Work Hard & Be Nice to People

All of the GPP18 folks were reunited at the Switzerland Embassy in Washington, D.C., along with guests and GPP alumni. This event took place about two weeks after the majority of our group had returned back to the states. Some GPP18-ers even traveled directly from Europe after continuing personal travel once our group meeting had subsided. I couldn’t fathom that!

My plus one and I, another PhD student in Food Science, chose to ride with a group in the university van. On the way to D.C., we stopped for lunch at a very cozy coffee shop at James Madison University, where a GPP alum is currently employed as faculty. This individual actually used to be my teaching assistant, although it was a few years ago. It was great to get to chat with him about his experiences as faculty at JMU, and to visit the campus, which I find to be quaint. The coffee shop egg and cheese biscuits weren’t so bad either!

At the Embassy, we presented in our groups that each represented a topic associated with evolving higher education. I was a member of the open access/open movement group. Originally the group name was “open access,” but we soon realized the open movement encompassed so much more than just open access journal publications. It seems like forever ago when we brainstormed presentation topics on the white board walls located in the Steger Center in Rita San Vitale, Switzerland and even more distant when we first chose when group topic we would like to further study.

From our conversations at the Steger Center, I learned that Virginia Tech has an open access fund that helps to cover fees associated with open access publishing. Virginia Tech also participates in International Open Access Week, which I did not realize was an internationally recognized initiative. I’m impressed by the Swiss National Science Foundation’s aim to publish in all open access journals/have open access articles by 2020 as well as Germany’s boycott of Elsevier’s journals.

During our group presentation, audience members did pose difficult questions that I’ve continued to dwell on.

*With all of the resources available (such as MOOCs, robots, etc.), why would a student need to attend college in person anyway?

*How do we get the word out to faculty about archiving and other resources available in relation to open access/science?

Post group presentations, we all enjoyed a wonderful cocktail hour and dinner together, where we were able to catch up with one another, as well as meet other individuals attending the event. Despite how quick of a meeting this was,   it was nice to have a reunion with everyone (although we missed a few folks) – definitely a feeling of nostalgia. 

BBFLs – GPP Return

Nobody ever told me that making friends as an adult wasn’t as easy as when we were younger. But if you think about it, it makes sense.

“Hey mom, can I go spend the night at Serena’s house?”

We no longer have slumber parties with our friends (well I guess you could if you really wanted to), accompanied with snacks, late night chats, and allowing someone to see you in your most vulnerable of states (i.e. brushing your teeth, your early morning grumpies, etc.).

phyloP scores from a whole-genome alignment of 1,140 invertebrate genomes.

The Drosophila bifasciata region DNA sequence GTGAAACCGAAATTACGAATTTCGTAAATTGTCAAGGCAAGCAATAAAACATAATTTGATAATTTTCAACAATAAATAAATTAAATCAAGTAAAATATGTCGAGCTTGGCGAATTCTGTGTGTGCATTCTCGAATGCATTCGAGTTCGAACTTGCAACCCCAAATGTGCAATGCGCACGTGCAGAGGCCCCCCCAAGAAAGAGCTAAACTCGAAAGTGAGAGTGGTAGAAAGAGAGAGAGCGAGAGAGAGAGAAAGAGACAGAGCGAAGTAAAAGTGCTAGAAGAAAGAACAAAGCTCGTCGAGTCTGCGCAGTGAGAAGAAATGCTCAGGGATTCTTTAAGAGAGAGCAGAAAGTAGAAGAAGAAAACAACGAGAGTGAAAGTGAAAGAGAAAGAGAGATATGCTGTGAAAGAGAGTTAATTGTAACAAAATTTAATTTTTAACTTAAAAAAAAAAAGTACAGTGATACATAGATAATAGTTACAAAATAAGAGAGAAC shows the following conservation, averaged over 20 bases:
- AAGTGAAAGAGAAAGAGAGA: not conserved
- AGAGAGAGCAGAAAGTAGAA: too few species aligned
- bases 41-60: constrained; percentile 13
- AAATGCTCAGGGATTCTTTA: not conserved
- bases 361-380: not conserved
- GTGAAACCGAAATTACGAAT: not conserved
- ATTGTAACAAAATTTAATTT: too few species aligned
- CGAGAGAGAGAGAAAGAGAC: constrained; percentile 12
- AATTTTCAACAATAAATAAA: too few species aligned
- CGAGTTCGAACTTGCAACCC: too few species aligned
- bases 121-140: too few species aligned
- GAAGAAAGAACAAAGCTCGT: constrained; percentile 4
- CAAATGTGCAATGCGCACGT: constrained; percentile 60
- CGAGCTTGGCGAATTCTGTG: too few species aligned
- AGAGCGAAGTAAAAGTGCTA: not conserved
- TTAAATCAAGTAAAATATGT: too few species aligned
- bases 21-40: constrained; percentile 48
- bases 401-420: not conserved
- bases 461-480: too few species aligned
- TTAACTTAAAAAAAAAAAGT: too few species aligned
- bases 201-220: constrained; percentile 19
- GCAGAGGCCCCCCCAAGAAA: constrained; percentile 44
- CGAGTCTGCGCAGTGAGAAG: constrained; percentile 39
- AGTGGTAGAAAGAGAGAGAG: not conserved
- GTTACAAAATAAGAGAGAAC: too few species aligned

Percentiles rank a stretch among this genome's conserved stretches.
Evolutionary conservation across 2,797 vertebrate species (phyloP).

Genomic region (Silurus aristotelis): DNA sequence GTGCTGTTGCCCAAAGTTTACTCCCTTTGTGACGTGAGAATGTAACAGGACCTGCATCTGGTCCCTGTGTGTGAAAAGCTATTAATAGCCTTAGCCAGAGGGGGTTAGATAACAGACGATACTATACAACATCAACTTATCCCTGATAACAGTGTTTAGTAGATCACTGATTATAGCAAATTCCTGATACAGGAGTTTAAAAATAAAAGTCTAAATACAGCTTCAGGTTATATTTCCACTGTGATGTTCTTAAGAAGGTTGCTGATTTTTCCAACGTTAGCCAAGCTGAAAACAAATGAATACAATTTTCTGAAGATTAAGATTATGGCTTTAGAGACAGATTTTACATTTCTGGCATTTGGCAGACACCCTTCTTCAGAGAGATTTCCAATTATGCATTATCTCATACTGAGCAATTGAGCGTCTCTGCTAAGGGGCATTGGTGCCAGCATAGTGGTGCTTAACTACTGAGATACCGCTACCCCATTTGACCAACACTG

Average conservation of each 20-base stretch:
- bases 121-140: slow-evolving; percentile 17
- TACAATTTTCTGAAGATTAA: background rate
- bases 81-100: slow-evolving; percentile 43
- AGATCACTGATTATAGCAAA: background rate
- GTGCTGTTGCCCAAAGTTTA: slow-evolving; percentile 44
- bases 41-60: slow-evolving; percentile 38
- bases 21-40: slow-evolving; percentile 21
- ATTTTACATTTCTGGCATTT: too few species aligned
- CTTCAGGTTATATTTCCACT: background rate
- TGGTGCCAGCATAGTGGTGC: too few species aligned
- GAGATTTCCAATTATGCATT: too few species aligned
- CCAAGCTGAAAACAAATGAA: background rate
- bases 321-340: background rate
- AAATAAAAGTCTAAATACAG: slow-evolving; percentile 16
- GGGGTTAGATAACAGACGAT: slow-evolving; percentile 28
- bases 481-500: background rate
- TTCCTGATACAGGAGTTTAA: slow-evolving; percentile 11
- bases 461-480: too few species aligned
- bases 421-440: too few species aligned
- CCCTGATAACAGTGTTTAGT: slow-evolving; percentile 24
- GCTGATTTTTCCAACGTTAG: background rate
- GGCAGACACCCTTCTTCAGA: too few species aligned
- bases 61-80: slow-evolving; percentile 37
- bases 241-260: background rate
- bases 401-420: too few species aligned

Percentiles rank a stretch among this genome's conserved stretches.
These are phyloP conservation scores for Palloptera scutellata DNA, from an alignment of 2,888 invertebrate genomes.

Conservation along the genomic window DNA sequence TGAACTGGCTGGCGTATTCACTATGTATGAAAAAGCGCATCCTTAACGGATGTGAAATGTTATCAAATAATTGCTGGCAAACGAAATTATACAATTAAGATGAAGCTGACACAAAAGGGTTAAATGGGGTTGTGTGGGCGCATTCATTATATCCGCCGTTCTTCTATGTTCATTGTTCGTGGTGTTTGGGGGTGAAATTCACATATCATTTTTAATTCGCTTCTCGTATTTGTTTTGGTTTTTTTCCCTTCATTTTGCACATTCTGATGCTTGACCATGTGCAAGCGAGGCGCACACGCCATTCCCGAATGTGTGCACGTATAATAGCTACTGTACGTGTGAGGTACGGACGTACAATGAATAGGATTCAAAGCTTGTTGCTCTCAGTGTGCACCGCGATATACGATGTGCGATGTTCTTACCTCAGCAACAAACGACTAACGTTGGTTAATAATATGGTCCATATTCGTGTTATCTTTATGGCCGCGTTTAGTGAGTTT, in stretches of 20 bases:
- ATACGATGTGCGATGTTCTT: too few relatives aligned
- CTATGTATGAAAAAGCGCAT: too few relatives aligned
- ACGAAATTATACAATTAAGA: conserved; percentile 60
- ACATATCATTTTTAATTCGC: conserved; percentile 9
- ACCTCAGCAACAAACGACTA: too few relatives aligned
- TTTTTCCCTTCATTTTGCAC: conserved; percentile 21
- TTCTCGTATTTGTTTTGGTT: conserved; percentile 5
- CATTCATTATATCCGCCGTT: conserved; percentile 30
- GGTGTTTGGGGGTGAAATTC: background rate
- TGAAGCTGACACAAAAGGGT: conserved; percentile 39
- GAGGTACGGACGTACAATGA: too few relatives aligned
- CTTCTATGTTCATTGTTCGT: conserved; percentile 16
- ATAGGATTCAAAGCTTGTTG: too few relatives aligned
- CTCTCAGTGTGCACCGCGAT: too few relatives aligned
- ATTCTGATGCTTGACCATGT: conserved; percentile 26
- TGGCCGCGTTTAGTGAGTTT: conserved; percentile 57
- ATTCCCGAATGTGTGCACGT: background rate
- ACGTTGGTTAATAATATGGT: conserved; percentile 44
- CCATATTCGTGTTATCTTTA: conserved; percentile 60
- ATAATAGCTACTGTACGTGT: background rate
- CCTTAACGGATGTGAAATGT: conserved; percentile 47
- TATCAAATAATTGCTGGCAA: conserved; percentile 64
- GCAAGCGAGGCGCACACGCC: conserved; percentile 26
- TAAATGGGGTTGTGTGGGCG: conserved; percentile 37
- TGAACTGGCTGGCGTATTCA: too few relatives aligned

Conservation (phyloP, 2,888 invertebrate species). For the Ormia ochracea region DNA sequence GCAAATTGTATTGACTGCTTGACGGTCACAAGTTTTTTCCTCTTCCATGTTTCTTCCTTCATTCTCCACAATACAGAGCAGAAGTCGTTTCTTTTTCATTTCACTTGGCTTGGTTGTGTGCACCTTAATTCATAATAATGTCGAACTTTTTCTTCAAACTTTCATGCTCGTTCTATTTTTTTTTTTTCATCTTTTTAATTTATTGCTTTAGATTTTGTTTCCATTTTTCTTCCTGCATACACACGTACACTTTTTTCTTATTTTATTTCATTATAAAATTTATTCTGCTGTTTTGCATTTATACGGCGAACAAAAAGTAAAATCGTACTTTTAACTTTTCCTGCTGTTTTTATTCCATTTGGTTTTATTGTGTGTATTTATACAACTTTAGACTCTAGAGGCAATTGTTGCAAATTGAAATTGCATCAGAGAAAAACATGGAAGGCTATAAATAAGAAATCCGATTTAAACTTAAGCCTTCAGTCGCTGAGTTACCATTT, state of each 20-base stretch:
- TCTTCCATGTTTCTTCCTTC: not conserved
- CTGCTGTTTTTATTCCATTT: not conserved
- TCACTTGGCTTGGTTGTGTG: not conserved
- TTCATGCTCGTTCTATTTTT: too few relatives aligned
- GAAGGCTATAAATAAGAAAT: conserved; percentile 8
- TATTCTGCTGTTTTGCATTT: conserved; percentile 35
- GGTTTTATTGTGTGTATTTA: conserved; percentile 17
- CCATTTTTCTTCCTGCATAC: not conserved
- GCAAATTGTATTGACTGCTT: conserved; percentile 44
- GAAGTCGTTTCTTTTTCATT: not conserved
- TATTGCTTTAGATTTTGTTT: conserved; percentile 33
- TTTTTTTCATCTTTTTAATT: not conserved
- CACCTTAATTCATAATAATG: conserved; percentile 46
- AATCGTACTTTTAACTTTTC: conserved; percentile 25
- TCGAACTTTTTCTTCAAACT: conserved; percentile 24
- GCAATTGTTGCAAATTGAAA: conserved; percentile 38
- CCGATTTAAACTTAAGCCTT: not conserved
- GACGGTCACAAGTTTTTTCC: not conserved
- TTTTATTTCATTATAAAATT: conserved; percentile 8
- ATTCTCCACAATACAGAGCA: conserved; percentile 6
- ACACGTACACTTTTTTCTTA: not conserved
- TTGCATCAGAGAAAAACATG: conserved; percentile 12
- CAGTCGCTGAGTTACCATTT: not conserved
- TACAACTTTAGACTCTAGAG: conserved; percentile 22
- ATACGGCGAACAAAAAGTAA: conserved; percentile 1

In my opinion, traveling with folks is the best way to achieve an accelerated friendship. You spend ample amounts of time together. Traveling can stir up different emotions and the people you are with are typically, at the time, the only individuals you have to talk to about them. There is also a lot of what I would call down time – as in car rides, train rides, plane rides, and walking. Usually conversation fills up the empty space. If anything, traveling with a group is like one large slumber party in a way, with everyone getting to see you at both your best and worst.

[This is Cortney as my roommate when we didn’t really know one another. She stole all of the covers. ALL of the covers.]

When Missie and Erika picked me up at my house to drive to the Dulles airport, I didn’t even introduce them to my boyfriend as he said his goodbyes since to be honest, I didn’t feel like I knew them. Upon returning, as cliché as it sounds, I really do feel like I have a new group of people that I have a special bond with.

PhD life can be isolating. The majority of people our age are not at the library. It can be difficult to relate to others outside of the academic bubble. When I applied to the GPP Program, I wrote about wanting to participate in the trip because although I had recently completed the Future Professoriate Graduate Certificate, I wanted to continue to find opportunities to stay connected with students, outside of my own discipline, that had interest in higher education as an institution and theory + practice of teaching. I think it is important that universities continue to facilitate cross-disciplinary interactions among PhD students. We don’t get out much! A since of community, especially with people that understand what we are going through at PhD students, can sometimes mean everything.

Upon returning, I’m definitely missing the views, espresso breaks, and most of all the GPP folks.